Yearbook of Astronomy 2021

Maintaining its appealing style and presentation, this book contains comprehensive jargon-free monthly sky notes and an authoritative set of sky charts to enable backyard astronomers and sky gazers everywhere to plan their viewing of the year's astronomical events.
Date Published :
November 2020
Publisher :
White Owl
Editor :
Brian Jones
Illustration :
80 color & black and white illustrations
Format Available    QuantityPrice
Binding : Paperback
ISBN : 9781526771872

Dimensions : 8.25 X 6 inches
Stock Status : In stockPages : 384
-
+
$32.95
Also available as an ebook:
Buy From Amazon Amazon
Buy From Apple Apple
Buy From Barnes and Noble Barnes & Noble
Buy From Google Google
Buy From Kobo Kobo

Overview
-

Maintaining its appealing style and presentation, the Yearbook of Astronomy 2021 contains comprehensive jargon-free monthly sky notes and an authoritative set of sky charts to enable backyard astronomers and sky gazers everywhere to plan their viewing of the year’s eclipses, comets, meteor showers and minor planets as well as detailing the phases of the Moon and visibility and locations of the planets throughout the year. To supplement all this is a variety of entertaining and informative articles, a feature for which the Yearbook of Astronomy is known. In the 2021 edition the reader is presented with articles covering a wide range of topics including Male Family Mentors for Women in Astronomy; Henrietta Swan Leavitt and Her Work; Solar Observing; Obsolete Constellations; Lunar Volcanism; Pages From the Past: Collecting Vintage Astronomy Books; Māori Astronomy in Aotearoa-New Zealand and others.

In addition to the above is the first in a series of articles entitled Mission to Mars: Countdown to Building a Brave New World scheduled to appear in the Yearbook of Astronomy throughout the 2020s. These articles will keep the reader fully up to date with the ongoing investigations, research and preparations that are already underway, as well as those in the planning phase, all of which are geared towards sending a manned mission to Mars at or around the end of the decade. We are at the start of what promises to be an exciting journey.

The Yearbook of Astronomy made its first appearance way back in 1962, shortly after the dawning of the Space Age. Now well into its sixth decade of production, the Yearbook is rapidly heading for its Diamond Jubilee edition in 2022. It continues to be essential reading for anyone lured and fascinated by the magic of astronomy and who has a desire to extend their knowledge of the Universe and the wonders it plays host to. The Yearbook of Astronomy is indeed an inspiration to amateur and professional astronomers alike, and warrants a place on the bookshelves of all stargazers and watchers of the Universe.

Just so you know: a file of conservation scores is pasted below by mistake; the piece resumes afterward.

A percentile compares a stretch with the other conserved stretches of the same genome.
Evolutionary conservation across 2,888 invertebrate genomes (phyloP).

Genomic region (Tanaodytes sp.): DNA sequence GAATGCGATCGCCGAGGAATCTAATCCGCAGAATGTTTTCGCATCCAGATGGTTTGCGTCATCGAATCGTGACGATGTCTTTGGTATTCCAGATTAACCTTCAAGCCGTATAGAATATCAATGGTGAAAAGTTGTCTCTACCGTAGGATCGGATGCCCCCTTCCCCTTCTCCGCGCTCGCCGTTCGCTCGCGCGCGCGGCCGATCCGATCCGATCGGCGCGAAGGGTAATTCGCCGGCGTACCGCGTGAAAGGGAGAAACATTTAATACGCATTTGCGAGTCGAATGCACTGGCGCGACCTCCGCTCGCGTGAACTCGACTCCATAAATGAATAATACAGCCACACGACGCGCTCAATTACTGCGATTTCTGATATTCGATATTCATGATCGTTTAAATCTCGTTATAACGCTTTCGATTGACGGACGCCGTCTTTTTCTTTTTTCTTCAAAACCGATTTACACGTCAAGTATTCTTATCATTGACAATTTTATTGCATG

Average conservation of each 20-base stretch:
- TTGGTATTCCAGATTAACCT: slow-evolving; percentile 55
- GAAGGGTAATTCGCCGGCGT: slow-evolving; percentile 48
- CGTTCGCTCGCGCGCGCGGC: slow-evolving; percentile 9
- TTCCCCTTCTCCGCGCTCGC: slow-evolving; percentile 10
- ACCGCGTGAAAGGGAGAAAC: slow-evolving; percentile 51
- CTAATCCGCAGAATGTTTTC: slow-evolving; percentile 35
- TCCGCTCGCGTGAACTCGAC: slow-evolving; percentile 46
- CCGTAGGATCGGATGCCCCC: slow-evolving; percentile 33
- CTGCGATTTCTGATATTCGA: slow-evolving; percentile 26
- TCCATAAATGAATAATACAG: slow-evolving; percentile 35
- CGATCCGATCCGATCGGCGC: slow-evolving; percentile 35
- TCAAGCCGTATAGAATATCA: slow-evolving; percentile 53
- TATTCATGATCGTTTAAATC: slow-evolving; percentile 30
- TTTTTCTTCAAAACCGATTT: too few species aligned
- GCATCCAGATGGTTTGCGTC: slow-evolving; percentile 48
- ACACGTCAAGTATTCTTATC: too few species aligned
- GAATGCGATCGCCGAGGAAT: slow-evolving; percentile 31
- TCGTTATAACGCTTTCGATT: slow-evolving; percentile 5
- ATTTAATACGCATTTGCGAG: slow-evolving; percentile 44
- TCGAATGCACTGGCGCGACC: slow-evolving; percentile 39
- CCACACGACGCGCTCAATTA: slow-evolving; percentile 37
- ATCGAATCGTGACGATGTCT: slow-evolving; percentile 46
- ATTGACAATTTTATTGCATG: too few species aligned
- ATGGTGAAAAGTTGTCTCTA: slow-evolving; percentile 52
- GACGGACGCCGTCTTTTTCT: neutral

About The Author
-

Brian Jones hails from Bradford in the West Riding of Yorkshire and was a founder member of the Bradford Astronomical Society. He developed a fascination for astronomy at the age of five when he first saw the stars through a pair of binoculars, and his interest took him into the realms of writing sky guides for local newspapers, appearing on local radio and television, teaching astronomy and space in schools and, in 1985, becoming a full time astronomy and space writer. He has penned 18 books to date which have covered a range of astronomy and space-related topics for both children and adults. His passion for bringing an appreciation of the universe to his readers is reflected in his writing.

REVIEWS
-

"As founder of the Zanesville Astronomy Club, a NASA Night Sky Affiliate, I would like to thank editor Brian Jones for putting together the perfect book for me and other NSN international coordinators to use in providing information to members during events. The astronomy resources and data compiled within the book will save me countless hours trying to obtain the data through numerous other sources when writing the monthly newsletter. I especially appreciate the information entered for each month in addition to the sections of Lunar & Solar Eclipses, Moon phases, Meteor Showers and Comets. The excellent Monthly Star Charts will make it easy for every event participant to know what's in their night sky. Lines connecting stars within the constellations on the Star Charts are quite fine and may be difficult to see at night. Having sections with Right Ascension and Declination of Double Stars, Clusters, Nebulae and Galaxies will make them easy to find. I will recommend this resource book to the 300+ members of our local organization. It will be with me every meeting and used often during 2021. East to read and well organized, I highly recommended this book for anyone interested in learning more about the night sky.”

- Irene Baron